As you can see elsewhere in the museum, oscillators and frequency standards come in many shapes and sizes: from 19" rack-mount to surface mount, from square to round. Below are representative photos (some not to scale) of a dozen oscillators that I have measured, ranging in accuracy or stability from 10-5 to 10-15.
Photo credits; oscillator 6 by NASA (1972); oscillators 1 - 5, 7 - 12 by tvb (2005).
Today, we'll have a good look of the 6th oscillator in the above gallery: the large round blue & white one.
I couldn't find the make or model so we'll just call it earth in this report. The earth oscillator appears old; the photo given to me by NASA was dated December 7, 1972, so it was certainly made prior to that. I have been trying to contact the Manufacturer, but as yet there is no operation or service manual. There is no visible release date or serial number and the original specifications are unknown. It's missing a power cord. It is used and shows signs of wear. In short, very similar to most oscillators one finds on eBay.
Typically, oscillators are housed in cylindrical or rectangular enclosures; this one is spherical and spins freely in a high vacuum with gravitational suspension. High mass and low friction makes for very high Q. All in all, a neat design. Like other space-qualified oscillators I have seen, this one contains iron, silicon, aluminum, and titanium.
Earth appears somewhat dirty, dusty, and wet in places. Since I don't own it (on approval only) it was decided to test is in as-is condition even though one could obtain better performance with thorough cleaning.
A close-up photo of Earth (not to scale)
The Earth rotates freely on its axis; this makes it a frequency standard. The nominal frequency is approximately 11.5 µHz, or more exactly, 11.5740740e-6 Hz (a period of 86400 s). Unlike a 10811 which delivers a 10 MHz RF output the 11.5 µHz frequency output of Earth is typically detected optically: either shine light onto earth or detect light from earth.
As delivered the average measured frequency, over 40 years, was about 2.2x10-8 low. A primary component of this earth is quartz (SiO2). The daily drift rate is 1.3x10-12 making this one of the better quartz oscillators I have measured.
The rotation rate can be measured two ways: from the nearest point of light (sun) or from a distant point of light (star). These rates are not the same due to the combined effect of the rotation of the planet and its revolution around the sun.
Specs were not available so we'll just look at measured performance. Daily phase samples were collected for 40 years; 7/1/1965 to 7/14/2005. Following are phase, frequency, and stability plots for Earth.
|In the raw phase plot below note the oscillator slowly
Some instability can also be seen, especially near the end of the run.
|Both short and long-term variations in frequency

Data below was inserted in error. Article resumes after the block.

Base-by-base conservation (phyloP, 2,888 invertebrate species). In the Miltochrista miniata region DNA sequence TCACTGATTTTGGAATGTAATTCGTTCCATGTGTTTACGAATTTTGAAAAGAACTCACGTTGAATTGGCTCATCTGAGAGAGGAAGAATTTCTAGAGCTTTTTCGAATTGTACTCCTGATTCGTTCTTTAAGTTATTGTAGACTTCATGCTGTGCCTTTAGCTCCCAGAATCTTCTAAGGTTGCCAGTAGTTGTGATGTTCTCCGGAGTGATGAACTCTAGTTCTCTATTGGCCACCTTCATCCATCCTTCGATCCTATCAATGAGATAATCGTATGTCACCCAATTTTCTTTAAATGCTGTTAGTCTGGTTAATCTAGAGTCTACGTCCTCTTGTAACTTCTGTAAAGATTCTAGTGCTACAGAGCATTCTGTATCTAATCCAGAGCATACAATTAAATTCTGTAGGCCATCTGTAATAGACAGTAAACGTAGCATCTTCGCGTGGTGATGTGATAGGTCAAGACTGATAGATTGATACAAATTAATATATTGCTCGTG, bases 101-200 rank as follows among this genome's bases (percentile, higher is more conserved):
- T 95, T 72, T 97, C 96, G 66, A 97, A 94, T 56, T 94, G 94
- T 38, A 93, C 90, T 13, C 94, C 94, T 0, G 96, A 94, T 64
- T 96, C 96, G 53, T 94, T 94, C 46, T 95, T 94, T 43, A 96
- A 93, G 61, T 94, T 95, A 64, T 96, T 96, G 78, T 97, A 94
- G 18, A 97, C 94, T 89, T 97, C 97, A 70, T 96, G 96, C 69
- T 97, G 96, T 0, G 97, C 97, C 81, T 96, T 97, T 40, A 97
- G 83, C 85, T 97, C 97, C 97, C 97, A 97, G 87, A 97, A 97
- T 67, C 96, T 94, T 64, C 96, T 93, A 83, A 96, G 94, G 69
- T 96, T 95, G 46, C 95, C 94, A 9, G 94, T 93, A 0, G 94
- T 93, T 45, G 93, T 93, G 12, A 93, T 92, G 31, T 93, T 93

clearly can be seen.
In addition, the Earth was on-frequency several times recently.
|Frequency error, yearly averages.|
The frequency varies by approx ½ to 3½ parts in 10-8 over decades.
|A mix of imperfections cause several humps in the Allan
It would appear long-term frequency drift limits the noise floor to 2e-9.
The Allan Deviation for Earth is a little disappointing. It should be able to do much better. Clearly there are some problems with Earth.
|Indeed, the power spectrum shows a number of interesting
ranging from 35 and 65 nHz to 1.15 µHz.
It looks like the time error would approach 1 hour in 3000 to 4000 years.
|Extrapolating MTIE plot for tau past 1011th seconds (ca 3600 years)|
Earth spins in a vacuum enclosure supported by gravitational attraction; a clever design resulting in very high-Q. It has the potential of an excellent time-keeper. But a rate error, internal instabilities, and no frequency adjustment makes earth less attractive as a frequency standard.
The Manufacturer could have a better time product with the following changes:
In general, a better prototype would be preferred; one that is cleaned, polished, re-aligned, re-stabilized, and rate re-calibrated. I suspect timing performance would improve by several orders of magnitude.
Earth is a vintage, quality constructed, high-Q oscillator, composed of SiO2 Al Fe Ti, spherical, although not perfectly shaped (flat by about 1/298), and off-axis (about 23 °). During the 40 year test period, the average frequency of the oscillator was about a few parts in 108th below the nameplate value.
There appears to be no fine or coarse frequency adjustment on earth. In cases like this one must either use an external frequency synthesizer, or phase microstepper, to correct for the frequency error. Or one can post-process the data and apply corrections in software. The lack of electronic frequency adjustment prevents it from being used in a GPSDO.
If used as a time standard it may be more convenient to make one-second corrections every several hundred cycles. These "leap second" time steps would create a discontinuous time-scale, requiring tables (rather than algorithms); a pain for all users, especially high-precision ones. But this solution is required when the oscillator is designed with no rate adjustment.
No power cord could be found for the oscillator; but neither is it subject to power failure. It has moderately stability, with poor accuracy, but excellent drift. It may be too large and heavy for many applications.
So the Earth makes a decent low-cost frequency standard; all in all, not a bad oscillator for the price. If size is not a problem you could incorporate it into your system designs. However, the inherent inaccuracy, the lack of frequency tuning, and its relatively high instability would suggest one look elsewhere for a precise time reference. On the other hand, because it requires no batteries the advantages may outweigh the disadvantages for many applications.